How proteomics contributes to our understanding of drought tolerance

Mehdi Mirzaei, Yunqi Wu, Paul Worden, Ante Jerkovic, Brian J. Atwell*

*Corresponding author for this work

Research output: Chapter in Book/Report/Conference proceedingChapterpeer-review


Drought is a ubiquitous threat to plant performance, whether in crops or natural ecosystems. Acclimation responses to drought have been loosely categorised as escape, avoidance or tolerance, with a gradual reversal of these events once water is re-supplied. Many analytical disciplines have been brought to bear on plant organs and tissues experiencing water deficit, including biophysics, physiology and the various -omics technologies. One such technique, proteomics, is supported by an ever-expanding array of technologies that have evolved from two-dimensional gel electrophoresis and sequencing to various label and label-free techniques that yield progressively deeper insights into gene expression. These experiments reveal major changes in abundance of ABA-responsive proteins, heat shock proteins and proteins involved in defence against oxidative damage. More surprising is the commonly reported changes in proteins participating in energy metabolism and down-regulation of photosynthetic proteins. Such experiments have been greatly enabled by the exploitation of known genetic variation in ‘drought tolerance’ in cereals, with the acknowledgement that yet more drought resistance mechanisms are certain to exist in unrelated arid-zone species. The next step will be to interrogate large-scale data sets and construct gene networks (interactomes) for a more meaningful understanding of the drought phenotype.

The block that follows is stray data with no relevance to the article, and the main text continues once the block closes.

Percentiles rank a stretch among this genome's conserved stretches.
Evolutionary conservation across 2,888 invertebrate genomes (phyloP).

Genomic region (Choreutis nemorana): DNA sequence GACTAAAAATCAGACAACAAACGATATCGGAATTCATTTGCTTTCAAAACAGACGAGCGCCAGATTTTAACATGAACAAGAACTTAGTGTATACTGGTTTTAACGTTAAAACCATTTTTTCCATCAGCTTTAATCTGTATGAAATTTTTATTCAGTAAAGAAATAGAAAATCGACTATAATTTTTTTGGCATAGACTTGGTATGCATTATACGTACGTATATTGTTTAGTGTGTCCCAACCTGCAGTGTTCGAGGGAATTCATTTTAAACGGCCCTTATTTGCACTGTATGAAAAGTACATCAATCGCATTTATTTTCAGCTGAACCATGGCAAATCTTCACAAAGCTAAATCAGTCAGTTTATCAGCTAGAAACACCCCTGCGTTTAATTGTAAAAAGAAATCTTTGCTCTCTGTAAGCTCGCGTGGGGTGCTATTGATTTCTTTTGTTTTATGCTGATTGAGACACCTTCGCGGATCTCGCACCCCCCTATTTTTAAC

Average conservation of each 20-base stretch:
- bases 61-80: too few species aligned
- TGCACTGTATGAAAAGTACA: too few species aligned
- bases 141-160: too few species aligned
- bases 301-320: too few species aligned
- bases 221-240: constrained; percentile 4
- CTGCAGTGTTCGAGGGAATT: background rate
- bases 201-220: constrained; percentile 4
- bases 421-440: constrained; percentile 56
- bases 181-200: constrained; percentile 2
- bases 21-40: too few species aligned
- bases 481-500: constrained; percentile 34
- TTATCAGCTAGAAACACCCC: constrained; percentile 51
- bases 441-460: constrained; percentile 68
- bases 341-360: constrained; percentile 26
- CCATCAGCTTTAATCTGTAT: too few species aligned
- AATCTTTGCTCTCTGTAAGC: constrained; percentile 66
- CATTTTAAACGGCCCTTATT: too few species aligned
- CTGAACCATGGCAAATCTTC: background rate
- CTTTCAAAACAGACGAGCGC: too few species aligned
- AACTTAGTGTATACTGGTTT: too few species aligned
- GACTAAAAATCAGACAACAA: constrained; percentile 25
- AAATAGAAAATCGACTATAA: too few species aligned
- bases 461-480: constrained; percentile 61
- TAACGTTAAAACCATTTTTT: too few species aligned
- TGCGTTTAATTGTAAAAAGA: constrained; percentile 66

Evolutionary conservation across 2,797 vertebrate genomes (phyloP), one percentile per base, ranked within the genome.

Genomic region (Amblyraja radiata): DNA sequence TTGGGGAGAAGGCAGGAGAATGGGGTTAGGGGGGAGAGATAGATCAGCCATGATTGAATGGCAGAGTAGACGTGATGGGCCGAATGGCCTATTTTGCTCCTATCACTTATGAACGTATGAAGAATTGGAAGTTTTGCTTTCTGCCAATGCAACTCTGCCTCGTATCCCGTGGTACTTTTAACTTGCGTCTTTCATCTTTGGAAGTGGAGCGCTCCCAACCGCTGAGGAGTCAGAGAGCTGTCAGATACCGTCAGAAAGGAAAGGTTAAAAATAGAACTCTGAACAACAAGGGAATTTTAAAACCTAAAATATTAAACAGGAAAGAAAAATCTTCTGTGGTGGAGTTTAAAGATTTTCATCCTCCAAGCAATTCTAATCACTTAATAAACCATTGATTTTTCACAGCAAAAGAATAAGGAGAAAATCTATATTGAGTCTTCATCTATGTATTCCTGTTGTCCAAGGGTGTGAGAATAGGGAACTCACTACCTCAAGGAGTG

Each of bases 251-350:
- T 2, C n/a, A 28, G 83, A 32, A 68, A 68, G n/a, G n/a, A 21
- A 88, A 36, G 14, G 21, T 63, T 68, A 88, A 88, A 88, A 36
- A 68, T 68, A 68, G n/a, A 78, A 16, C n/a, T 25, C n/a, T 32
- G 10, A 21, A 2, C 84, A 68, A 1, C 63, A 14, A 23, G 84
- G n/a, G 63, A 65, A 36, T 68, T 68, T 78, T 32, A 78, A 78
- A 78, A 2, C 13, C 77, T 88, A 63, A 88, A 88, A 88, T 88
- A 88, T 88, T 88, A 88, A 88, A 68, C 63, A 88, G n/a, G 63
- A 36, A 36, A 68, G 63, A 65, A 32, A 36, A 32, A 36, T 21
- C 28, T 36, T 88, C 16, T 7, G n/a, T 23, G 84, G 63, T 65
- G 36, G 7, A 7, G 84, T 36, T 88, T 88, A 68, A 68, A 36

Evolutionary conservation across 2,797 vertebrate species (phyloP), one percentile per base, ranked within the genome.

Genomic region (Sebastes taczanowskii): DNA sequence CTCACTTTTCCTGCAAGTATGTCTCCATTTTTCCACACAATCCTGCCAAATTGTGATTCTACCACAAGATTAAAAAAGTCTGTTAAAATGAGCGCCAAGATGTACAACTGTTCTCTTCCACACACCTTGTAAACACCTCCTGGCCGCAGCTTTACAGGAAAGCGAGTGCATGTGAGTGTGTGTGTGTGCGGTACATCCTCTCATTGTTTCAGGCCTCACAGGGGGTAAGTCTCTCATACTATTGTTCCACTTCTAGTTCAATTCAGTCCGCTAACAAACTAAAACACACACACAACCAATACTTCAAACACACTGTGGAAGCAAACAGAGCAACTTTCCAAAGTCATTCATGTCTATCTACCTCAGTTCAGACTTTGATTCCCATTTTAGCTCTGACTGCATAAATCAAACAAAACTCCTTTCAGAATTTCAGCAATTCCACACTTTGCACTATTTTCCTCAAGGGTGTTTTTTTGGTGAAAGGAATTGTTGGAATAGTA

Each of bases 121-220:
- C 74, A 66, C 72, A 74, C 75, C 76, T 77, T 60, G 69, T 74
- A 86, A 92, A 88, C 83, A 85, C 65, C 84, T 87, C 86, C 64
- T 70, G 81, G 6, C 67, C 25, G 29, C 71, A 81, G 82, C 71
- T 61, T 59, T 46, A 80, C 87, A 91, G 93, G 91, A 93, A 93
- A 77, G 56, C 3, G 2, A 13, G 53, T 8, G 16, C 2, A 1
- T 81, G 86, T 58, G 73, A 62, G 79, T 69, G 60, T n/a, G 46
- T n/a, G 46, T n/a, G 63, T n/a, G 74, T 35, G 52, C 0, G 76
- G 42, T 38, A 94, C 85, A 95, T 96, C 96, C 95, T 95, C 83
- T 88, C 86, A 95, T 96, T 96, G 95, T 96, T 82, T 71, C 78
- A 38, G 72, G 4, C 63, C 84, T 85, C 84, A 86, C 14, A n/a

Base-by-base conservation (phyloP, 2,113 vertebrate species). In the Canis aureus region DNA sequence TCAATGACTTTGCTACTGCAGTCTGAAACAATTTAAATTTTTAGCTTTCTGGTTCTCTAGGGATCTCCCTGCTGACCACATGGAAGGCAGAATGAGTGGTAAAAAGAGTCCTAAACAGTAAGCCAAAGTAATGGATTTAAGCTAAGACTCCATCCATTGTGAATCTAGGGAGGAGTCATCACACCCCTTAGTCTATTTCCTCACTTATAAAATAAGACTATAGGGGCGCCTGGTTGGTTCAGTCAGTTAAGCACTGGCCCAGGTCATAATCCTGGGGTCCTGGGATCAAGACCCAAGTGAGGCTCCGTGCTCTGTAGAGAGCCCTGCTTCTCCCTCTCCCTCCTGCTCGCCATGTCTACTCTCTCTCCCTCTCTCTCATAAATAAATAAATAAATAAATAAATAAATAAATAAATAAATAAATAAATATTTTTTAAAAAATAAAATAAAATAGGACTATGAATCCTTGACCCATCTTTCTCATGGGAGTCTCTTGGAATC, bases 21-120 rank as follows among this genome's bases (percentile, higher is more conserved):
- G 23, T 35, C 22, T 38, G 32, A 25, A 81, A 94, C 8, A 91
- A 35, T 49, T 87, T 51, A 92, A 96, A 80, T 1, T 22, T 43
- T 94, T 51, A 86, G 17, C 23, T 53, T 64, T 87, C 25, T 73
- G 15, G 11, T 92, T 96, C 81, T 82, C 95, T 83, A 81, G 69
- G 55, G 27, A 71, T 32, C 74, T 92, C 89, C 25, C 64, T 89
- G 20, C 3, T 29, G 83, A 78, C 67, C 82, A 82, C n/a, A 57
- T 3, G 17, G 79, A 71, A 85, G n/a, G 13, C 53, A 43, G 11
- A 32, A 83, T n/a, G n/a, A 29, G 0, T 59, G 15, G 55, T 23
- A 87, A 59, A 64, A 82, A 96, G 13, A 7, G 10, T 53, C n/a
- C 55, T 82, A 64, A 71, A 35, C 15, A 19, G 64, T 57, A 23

Original languageEnglish
Title of host publicationAgricultural Proteomics Volume 2: Environmental Stresses
EditorsGhasem Hosseini Salekdeh
Place of PublicationCham
PublisherSpringer, Springer Nature
Number of pages25
ISBN (Electronic)9783319432786
ISBN (Print)9783319432762
Publication statusPublished - 2016


  • Abiotic stress
  • Cereals
  • Drought tolerance
  • Quantitative proteomics
  • Rice


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